Sydney Blum and fashion are meeting once again.
Blum, a sculptor living in Tatamagouche, has some of her pieces on display in the windows of Saks Fifth Avenue in New York.
“I was very surprised,” said Blum, of learning five pieces from her Icarus-Colour-Space series are incorporated into the window designs. “When I learned they wanted to use my pieces, my concern was that it doesn’t demean my work, and it doesn’t. It’s been given the utmost respect in the window presence.”
The Kim Foster Gallery represents Blum and just finished a show with the Icarus series in December. One of those pieces sold, and those designing the Saks Fifth Avenue windows expressed interest in the other five. She was told Saks has never showcased an artist before.
“But I know others have artists that have designed their windows.”
Blum was told Saks had chosen another artist, however didn’t like the combination. The person in charge of the window concepts had visited Blum’s show and loved the pieces, bringing everyone else on board at Saks.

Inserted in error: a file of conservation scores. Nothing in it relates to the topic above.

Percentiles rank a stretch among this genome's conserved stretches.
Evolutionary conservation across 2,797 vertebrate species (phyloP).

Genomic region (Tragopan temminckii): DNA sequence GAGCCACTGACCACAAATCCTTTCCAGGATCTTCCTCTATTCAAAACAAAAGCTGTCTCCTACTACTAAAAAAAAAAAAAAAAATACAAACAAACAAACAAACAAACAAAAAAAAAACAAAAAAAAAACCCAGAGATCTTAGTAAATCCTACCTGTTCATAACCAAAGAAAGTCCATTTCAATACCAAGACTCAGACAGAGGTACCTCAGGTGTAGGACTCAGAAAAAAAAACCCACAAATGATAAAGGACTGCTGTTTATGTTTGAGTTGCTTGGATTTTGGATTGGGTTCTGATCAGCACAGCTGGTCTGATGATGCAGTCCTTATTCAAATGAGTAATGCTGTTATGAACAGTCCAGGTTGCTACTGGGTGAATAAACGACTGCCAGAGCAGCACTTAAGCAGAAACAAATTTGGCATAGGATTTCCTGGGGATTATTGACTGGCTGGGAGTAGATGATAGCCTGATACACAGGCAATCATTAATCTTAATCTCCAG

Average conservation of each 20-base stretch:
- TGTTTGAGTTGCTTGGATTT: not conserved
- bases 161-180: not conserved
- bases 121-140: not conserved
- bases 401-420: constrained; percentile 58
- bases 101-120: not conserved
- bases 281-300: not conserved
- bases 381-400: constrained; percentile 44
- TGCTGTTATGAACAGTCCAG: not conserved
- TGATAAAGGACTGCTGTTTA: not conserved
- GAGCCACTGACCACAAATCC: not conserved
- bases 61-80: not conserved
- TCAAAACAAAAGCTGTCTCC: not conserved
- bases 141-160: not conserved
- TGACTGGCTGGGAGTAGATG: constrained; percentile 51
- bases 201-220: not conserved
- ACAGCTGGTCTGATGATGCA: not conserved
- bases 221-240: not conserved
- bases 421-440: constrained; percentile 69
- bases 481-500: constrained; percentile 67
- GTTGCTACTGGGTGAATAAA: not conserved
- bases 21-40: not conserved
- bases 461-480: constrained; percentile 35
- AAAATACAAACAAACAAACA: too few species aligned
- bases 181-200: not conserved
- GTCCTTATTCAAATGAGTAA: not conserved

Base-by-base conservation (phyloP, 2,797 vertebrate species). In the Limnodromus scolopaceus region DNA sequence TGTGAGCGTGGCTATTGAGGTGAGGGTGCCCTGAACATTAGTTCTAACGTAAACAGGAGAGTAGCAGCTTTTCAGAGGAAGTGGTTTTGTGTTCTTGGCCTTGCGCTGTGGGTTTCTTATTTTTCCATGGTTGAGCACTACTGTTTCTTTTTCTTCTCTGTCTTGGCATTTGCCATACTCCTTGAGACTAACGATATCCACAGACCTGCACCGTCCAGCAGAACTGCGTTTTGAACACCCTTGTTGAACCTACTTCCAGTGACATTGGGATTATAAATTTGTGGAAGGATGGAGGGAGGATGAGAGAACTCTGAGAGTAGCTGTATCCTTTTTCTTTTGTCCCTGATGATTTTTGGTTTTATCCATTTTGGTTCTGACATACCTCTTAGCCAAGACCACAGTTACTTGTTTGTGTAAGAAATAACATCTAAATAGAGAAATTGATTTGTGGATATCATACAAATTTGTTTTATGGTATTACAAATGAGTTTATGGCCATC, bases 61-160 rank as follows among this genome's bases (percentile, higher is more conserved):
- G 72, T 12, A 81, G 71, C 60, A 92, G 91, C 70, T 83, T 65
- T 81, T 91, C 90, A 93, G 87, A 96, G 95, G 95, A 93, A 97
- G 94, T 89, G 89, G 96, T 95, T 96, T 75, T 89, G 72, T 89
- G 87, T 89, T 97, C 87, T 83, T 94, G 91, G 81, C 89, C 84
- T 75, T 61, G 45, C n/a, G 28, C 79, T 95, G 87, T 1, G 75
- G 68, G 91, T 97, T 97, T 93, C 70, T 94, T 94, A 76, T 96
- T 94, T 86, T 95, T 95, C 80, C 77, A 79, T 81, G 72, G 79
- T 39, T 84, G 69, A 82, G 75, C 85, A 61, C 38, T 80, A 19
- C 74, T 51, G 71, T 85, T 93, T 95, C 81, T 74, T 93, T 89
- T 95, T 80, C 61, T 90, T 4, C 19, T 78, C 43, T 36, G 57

When erected, Blum had an artist friend check it out on her behalf.
“He said it was “crazy good,” and he’s got a good eye,” she said. “He thought it really worked with the fashion.”
This isn’t the first time Blum has been involved in the fashion industry – she used to design fashion for Bergdorf Goodman’s catalog.
Blum isn’t sure how long her sculptures will be on display, but it’s part of the spring 2017 collection. The windows are across from St. Patrick’s Cathedral, near Rockefeller Center.
Since the pieces have been on display, Blum said she’s had some inquiries from collectors on her artwork, and her Icarus series isn’t yet complete.
“I would like it to go on for a while. I have another five pieces planned for sure.”
Blum she often will become obsessed an idea and has to work on it until all those ideas are out of her head.
For more information on Blum’s works, visit http://kimfostergallery.com/sydney-blum/.
– The pieces are wing-shaped, which suggests a continuum of time and space, making viewers feel as if they’re about to take off.
– Motion and the sensation of flying are depicted by the pieces/
– Pieces are made of paper chip board, acrylic paint, pencil and wire.
– It takes Blum about 250 hours to construct each piece.
– The hanging mechanisms allowing her to position to her liking were designed locally and are now made for her in Truro